22 May 2018
Andrew Owens

B2B Payments

Andrew Owens - SunGard AvantGard

21Posts 68,339Views 3Comments
Finextra community

Payments strategies 2015-2020-2030

Payments systems visions, strategies, trends, pilots, forecasting, and planning for the short-, medium-, and far-term.

Does the new SEPA deadline really change anything?

10 January 2014  |  2353 views  |  1

You may have seen the big news today that the European Commission has announced a proposed extension to the SEPA migration deadline of six months, from 1st February to 1st August.  Their view is that the rates of adoption are not high enough to guarantee a smooth transition.  According to the latest migration stats available, credit transfer adoption is at 64.1% and direct debits at 26% (November 2013 figures).  Considering that in September, the direct debits migration figure was only at 5%, this was a big jump.  But obviously not enough to make the commission comfortable enough to stick with the Feb 1st date and force the change through.

Throughout 2013 it always looked like a very tall order to reach 100% (or even close to 100%) compliance across credit transfers and direct debits, with the problem being especially acute for SMEs.  But the commission was always firm that the date wouldn’t move.  Most of us assumed that other measures might be put in place including punitive costs.  So, whilst the adoption rates do not come as a surprise (actually, the recent increases have been more positive than one might expect), the announcement has been a surprise.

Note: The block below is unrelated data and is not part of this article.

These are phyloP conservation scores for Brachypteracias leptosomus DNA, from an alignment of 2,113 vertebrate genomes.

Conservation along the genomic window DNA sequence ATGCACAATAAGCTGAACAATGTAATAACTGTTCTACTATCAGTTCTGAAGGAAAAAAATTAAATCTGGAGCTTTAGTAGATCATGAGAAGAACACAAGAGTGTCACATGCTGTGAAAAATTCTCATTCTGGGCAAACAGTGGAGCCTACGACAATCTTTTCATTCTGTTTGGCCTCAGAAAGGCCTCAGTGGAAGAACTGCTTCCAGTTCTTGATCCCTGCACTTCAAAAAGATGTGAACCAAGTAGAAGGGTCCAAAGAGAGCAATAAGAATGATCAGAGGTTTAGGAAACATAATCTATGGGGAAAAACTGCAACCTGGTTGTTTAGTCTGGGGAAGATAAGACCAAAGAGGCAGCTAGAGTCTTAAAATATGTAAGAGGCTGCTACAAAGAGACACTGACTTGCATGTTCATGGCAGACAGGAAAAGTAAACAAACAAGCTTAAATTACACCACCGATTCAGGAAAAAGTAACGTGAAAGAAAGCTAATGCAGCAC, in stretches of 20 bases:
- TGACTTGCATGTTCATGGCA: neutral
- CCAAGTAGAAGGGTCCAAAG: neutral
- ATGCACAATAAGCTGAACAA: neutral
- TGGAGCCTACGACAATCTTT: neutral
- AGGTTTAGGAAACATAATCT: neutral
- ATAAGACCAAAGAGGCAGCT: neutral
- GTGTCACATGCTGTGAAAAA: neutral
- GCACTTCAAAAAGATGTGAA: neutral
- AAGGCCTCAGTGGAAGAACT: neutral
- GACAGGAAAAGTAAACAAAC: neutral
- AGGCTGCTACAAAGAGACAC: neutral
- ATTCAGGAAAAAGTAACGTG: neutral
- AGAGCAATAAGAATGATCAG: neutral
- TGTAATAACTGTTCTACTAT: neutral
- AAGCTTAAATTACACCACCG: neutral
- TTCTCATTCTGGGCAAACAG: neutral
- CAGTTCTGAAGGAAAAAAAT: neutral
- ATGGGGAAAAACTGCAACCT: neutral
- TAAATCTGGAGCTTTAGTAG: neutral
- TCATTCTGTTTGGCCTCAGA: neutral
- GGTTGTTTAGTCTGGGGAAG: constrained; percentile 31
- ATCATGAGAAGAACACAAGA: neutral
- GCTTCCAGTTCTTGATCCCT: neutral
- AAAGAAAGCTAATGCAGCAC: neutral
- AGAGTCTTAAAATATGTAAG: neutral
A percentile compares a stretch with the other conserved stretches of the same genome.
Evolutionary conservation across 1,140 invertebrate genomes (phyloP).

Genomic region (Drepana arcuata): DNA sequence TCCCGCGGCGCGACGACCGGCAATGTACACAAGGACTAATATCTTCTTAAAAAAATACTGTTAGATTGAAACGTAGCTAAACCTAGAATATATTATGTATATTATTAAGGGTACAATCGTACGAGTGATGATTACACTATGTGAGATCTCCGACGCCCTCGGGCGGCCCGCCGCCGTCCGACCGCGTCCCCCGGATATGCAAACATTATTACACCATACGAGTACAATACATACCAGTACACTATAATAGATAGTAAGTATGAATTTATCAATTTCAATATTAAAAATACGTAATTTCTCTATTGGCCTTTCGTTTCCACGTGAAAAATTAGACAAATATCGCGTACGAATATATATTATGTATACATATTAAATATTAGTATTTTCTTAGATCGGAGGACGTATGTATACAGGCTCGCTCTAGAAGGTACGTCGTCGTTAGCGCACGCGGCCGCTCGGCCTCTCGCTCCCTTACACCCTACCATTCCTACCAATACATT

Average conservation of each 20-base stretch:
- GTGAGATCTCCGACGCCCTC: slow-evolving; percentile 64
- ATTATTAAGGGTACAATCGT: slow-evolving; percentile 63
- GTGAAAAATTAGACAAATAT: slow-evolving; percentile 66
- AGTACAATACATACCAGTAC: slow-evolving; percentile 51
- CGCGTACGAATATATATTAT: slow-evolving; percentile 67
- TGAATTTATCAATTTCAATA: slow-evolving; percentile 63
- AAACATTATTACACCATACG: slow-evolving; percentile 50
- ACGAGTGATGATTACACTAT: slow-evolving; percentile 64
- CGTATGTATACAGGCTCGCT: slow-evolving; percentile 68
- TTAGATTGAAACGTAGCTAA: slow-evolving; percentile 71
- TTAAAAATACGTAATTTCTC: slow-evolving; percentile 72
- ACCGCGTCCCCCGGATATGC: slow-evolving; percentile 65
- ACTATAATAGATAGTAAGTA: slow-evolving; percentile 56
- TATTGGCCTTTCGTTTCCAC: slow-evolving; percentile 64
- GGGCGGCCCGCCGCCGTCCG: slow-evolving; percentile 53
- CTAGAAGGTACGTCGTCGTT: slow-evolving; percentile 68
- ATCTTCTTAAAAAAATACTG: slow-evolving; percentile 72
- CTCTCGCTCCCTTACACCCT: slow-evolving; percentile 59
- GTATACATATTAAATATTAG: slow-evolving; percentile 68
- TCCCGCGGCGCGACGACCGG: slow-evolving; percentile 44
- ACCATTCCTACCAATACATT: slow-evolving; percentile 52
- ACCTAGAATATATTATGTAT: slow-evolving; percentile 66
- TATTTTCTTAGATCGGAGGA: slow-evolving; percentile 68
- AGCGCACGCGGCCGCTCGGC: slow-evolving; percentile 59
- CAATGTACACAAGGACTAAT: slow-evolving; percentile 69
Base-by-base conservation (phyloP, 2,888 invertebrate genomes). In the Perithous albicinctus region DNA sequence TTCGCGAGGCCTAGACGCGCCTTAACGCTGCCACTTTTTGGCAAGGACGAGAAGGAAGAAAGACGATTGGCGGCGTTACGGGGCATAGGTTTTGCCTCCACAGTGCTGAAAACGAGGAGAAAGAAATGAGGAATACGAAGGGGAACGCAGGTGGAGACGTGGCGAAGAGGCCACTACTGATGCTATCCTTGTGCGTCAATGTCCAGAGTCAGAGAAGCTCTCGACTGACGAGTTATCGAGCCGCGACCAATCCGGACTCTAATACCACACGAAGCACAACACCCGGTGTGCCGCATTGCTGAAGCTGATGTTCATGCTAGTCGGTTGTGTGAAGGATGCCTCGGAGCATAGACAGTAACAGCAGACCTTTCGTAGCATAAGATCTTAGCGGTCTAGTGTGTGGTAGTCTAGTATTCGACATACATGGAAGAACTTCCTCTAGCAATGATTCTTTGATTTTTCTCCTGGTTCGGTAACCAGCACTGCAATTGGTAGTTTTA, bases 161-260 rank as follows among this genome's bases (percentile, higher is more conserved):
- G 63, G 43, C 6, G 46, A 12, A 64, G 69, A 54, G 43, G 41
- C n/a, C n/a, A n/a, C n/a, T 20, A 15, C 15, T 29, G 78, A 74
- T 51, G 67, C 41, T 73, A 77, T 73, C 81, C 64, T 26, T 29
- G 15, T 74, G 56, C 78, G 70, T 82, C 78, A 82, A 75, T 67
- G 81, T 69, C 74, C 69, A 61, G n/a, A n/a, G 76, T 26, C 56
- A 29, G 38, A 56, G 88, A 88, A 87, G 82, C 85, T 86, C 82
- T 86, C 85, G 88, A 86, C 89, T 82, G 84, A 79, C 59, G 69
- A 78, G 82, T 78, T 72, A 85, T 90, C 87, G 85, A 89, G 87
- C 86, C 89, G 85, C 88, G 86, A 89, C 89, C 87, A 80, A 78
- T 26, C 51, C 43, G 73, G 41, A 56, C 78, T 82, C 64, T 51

Corporations have been given some breathing space to become compliant and for some it will definitely have come as a welcome relief.  But, apart from the date, nothing else changes.  The migration to pan-European payment and direct debit instruments will happen and the potential benefits from embarking on payments centralisation across the Eurozone remain the same for large corporates.  Corporations can still look towards a SEPA migration project  as a catalyst for a wider payments centralisation project to take advantage of the opportunity to reduce costs while standardising processes.  You may be thinking that if the EC have moved the date once, they will move it again.  But for now, they seem very firm on the point that this is a one-time shift.


Comments: (1)

Mark Bradbury
Mark Bradbury - Apply Financial Ltd - London | 13 January, 2014, 10:14

im not surprised by the announcement and think that given the circumstances it is the right thing to do. Punitive fines would have been difficult to deal with and created more headaches.


Be the first to give this comment the thumbs up 0 thumb ups! (Log in to thumb up)
Comment on this story (membership required)

Latest posts from Andrew

Did we solve a payments problem that no longer exists?

14 January 2015  |  9656 views  |  2 comments | recomends Recommends 1 TagsBlockchainPaymentsGroupPayments strategies 2015-2020-2030

Could your corporate payments team be saving millions?

17 November 2014  |  3136 views  |  0 comments | recomends Recommends 0 TagsPaymentsTransaction bankingGroupPayments strategies 2015-2020-2030

Does ISO2022 mean the death of the Payment Factory?

14 October 2014  |  2737 views  |  1 comments | recomends Recommends 0 TagsPaymentsInnovationGroupPayments strategies 2015-2020-2030

Reinforcing Your Payments Department Fortifications

28 July 2014  |  2238 views  |  0 comments | recomends Recommends 0 TagsPaymentsGroupPayments strategies 2015-2020-2030

What Bitcoin means for corporate payments

14 April 2014  |  2311 views  |  0 comments | recomends Recommends 0 TagsPayments

Andrew's profile

job title SVP - Enterprise Payments
location London
member since 2013
Summary profile See full profile »

Andrew's expertise

Member since 2013
21 posts3 comments
What Andrew reads
Andrew's blog archive
2015 (1)2014 (7)2013 (13)

Who's commenting on Andrew's posts